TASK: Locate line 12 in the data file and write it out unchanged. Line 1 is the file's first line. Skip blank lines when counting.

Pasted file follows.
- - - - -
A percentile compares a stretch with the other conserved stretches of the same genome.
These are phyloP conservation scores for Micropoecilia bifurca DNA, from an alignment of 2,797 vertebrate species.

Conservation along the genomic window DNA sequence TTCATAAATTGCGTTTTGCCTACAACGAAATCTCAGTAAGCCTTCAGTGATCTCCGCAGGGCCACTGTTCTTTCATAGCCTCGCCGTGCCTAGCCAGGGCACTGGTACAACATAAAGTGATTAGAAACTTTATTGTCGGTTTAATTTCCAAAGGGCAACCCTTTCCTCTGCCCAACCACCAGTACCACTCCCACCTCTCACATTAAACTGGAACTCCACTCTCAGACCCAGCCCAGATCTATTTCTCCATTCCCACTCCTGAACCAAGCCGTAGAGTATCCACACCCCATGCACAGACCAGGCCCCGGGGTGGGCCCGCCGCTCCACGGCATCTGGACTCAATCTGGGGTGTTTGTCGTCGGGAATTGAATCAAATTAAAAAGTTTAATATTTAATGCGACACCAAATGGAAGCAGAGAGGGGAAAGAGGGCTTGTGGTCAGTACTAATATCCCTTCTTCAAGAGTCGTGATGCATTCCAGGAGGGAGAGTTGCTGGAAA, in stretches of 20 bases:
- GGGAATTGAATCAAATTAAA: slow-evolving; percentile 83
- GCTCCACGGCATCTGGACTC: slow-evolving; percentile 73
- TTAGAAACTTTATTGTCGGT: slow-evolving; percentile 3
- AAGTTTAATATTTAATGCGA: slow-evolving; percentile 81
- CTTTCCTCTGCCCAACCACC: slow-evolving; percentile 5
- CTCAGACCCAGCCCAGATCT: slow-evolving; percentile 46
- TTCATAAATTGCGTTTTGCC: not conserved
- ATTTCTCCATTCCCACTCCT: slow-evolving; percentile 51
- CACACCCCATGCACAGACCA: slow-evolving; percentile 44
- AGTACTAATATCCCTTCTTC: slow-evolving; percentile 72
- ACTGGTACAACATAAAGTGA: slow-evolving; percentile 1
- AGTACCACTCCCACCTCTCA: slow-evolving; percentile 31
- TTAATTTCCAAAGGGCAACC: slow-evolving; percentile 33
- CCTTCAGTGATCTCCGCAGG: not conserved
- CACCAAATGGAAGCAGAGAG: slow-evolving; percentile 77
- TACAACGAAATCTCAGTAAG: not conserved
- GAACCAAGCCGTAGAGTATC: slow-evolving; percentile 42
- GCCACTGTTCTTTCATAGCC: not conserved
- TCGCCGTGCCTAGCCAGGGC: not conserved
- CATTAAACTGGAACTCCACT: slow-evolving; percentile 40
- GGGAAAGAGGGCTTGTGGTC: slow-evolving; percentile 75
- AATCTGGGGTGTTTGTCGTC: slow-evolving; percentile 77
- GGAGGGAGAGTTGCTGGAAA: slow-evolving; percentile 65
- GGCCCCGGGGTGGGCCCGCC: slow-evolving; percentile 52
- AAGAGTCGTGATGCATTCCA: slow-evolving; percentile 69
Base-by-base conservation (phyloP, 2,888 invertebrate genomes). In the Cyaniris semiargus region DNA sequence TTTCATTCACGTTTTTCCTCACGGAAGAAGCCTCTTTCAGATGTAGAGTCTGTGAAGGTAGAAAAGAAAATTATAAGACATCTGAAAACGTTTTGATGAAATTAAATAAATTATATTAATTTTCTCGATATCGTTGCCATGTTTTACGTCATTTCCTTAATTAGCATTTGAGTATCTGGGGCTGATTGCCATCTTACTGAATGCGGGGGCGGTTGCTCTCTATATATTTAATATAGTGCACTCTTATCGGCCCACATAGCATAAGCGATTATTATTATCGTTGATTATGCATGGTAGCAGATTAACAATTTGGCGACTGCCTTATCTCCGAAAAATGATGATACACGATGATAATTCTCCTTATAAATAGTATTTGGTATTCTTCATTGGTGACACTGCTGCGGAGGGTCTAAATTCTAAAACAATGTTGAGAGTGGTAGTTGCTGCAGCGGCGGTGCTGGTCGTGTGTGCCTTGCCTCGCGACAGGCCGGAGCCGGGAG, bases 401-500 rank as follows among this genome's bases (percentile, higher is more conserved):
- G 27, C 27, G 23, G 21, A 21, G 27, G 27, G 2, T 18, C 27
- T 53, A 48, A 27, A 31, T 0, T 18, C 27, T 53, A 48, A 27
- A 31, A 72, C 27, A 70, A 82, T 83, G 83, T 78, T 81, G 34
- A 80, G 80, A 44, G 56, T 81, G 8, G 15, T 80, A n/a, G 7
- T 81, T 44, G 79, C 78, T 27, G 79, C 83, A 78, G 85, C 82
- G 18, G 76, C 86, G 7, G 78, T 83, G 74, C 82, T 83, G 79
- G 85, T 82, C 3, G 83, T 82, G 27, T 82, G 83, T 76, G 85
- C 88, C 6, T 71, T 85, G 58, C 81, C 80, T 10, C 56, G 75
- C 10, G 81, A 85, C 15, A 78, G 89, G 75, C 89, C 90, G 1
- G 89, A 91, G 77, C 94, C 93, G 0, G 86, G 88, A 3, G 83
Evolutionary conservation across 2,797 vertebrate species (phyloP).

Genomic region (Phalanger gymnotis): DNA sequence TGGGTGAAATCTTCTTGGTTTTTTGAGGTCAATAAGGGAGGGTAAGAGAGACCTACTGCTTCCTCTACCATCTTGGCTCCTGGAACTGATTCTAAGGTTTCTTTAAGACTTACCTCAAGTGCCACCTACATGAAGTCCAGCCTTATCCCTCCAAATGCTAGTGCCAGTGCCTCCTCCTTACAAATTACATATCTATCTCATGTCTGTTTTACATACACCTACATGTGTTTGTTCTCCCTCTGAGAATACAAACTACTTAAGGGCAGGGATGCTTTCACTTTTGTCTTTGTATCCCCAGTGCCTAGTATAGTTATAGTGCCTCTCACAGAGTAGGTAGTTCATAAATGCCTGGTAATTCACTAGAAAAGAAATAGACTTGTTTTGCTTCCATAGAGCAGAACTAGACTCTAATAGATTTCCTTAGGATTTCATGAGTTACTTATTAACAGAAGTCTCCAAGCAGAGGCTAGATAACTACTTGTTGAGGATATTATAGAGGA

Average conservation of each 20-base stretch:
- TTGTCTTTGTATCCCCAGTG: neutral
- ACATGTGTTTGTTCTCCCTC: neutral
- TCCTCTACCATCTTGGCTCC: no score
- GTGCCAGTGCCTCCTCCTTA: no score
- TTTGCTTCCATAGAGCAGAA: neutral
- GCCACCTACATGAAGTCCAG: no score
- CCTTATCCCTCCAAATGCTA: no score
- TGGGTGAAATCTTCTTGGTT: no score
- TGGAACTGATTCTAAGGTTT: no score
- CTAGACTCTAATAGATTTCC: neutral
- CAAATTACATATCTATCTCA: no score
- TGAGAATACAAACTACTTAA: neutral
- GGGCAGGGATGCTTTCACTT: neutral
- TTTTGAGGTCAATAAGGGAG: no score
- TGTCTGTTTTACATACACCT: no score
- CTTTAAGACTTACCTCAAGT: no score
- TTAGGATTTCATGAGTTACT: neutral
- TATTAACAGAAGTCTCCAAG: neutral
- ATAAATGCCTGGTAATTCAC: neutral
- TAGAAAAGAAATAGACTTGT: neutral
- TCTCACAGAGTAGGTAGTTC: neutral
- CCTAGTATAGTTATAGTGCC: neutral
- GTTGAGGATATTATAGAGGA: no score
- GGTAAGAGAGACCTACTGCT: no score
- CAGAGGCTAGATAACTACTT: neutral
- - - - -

- CACACCCCATGCACAGACCA: slow-evolving; percentile 44